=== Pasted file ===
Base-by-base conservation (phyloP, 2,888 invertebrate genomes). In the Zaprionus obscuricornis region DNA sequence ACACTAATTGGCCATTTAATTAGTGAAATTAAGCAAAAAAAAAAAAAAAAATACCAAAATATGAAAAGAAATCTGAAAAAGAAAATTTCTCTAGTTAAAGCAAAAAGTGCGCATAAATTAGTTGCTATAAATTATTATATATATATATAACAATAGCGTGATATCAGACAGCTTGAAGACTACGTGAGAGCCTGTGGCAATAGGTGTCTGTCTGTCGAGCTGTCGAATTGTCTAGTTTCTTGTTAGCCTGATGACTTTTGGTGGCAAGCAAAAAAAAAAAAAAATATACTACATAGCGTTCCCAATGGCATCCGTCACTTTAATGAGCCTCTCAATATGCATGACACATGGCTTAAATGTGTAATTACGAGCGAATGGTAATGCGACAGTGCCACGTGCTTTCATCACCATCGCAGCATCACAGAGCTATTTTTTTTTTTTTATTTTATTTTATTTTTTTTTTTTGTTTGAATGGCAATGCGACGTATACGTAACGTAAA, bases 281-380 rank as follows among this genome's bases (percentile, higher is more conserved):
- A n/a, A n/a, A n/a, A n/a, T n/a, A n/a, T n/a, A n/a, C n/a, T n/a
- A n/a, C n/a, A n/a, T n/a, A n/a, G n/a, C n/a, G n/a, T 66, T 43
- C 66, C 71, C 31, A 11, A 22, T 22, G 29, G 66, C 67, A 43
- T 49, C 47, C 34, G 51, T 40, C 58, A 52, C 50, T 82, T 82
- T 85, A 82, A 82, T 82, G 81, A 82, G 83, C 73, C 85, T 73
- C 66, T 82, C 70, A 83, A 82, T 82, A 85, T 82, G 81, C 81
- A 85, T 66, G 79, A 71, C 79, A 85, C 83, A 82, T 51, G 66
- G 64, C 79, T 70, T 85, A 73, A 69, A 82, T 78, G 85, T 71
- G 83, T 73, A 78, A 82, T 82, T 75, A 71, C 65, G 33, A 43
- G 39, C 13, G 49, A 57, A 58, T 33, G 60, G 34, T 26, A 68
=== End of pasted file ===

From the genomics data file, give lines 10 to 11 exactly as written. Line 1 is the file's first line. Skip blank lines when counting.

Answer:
- G 83, T 73, A 78, A 82, T 82, T 75, A 71, C 65, G 33, A 43
- G 39, C 13, G 49, A 57, A 58, T 33, G 60, G 34, T 26, A 68